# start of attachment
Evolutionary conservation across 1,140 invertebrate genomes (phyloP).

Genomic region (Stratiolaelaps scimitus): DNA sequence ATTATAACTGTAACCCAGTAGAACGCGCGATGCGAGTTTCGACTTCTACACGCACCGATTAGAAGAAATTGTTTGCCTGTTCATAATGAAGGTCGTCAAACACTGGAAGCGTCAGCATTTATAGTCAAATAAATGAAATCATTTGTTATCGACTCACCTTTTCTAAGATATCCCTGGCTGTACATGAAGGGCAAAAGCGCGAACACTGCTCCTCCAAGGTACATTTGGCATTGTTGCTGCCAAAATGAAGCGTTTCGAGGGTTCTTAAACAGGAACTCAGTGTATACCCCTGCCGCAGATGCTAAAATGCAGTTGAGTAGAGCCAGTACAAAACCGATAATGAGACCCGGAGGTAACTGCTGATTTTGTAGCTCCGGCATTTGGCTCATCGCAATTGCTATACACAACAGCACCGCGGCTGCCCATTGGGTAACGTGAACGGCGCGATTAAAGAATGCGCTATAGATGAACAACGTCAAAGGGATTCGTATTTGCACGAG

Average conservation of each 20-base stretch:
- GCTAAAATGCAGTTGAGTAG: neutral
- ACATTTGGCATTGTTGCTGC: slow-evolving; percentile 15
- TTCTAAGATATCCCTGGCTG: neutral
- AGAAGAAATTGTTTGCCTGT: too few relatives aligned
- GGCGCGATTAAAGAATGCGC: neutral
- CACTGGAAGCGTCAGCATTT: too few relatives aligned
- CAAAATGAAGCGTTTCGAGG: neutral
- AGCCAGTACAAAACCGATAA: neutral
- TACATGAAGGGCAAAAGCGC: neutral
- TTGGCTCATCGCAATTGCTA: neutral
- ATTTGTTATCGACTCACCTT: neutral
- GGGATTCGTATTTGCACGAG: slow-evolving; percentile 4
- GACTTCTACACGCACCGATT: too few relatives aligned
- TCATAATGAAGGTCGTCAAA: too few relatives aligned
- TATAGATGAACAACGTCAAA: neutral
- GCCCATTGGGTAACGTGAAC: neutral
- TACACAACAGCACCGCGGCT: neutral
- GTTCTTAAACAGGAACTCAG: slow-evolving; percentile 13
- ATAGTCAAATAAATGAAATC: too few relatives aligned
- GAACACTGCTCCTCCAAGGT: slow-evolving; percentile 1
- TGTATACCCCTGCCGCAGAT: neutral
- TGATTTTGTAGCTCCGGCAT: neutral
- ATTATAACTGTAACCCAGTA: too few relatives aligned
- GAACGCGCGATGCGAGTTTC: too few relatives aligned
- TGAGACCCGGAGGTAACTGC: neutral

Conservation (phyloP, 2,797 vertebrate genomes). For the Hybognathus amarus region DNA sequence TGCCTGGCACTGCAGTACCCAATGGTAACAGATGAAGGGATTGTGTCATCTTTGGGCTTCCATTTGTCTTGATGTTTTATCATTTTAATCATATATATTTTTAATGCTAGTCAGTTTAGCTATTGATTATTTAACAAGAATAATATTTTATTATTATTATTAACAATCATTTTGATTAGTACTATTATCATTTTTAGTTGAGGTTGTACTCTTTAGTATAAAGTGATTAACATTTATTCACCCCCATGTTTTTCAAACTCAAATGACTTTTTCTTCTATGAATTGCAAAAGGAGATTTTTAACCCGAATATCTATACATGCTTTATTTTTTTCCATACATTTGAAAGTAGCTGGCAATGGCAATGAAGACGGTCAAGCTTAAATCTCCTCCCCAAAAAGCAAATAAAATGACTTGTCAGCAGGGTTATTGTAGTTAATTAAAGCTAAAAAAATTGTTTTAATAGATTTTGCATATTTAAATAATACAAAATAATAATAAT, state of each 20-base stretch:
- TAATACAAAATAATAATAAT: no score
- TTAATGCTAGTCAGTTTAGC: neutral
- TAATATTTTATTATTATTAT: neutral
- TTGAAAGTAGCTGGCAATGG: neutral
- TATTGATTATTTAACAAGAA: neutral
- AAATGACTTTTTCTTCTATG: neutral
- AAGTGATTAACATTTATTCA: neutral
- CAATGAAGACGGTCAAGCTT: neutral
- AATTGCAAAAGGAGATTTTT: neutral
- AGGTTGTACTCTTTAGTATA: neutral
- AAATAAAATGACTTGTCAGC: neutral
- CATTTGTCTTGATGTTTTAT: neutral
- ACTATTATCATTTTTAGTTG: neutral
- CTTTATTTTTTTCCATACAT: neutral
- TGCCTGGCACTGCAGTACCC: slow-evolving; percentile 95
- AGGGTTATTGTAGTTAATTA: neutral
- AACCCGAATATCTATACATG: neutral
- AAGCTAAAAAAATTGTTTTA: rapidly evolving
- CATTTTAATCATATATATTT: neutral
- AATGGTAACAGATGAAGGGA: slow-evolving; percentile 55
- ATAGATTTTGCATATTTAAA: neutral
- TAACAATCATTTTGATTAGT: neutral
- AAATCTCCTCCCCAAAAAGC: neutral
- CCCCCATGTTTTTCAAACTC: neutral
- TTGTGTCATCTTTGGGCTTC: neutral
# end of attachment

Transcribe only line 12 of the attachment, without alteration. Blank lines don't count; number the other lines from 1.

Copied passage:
- TACATGAAGGGCAAAAGCGC: neutral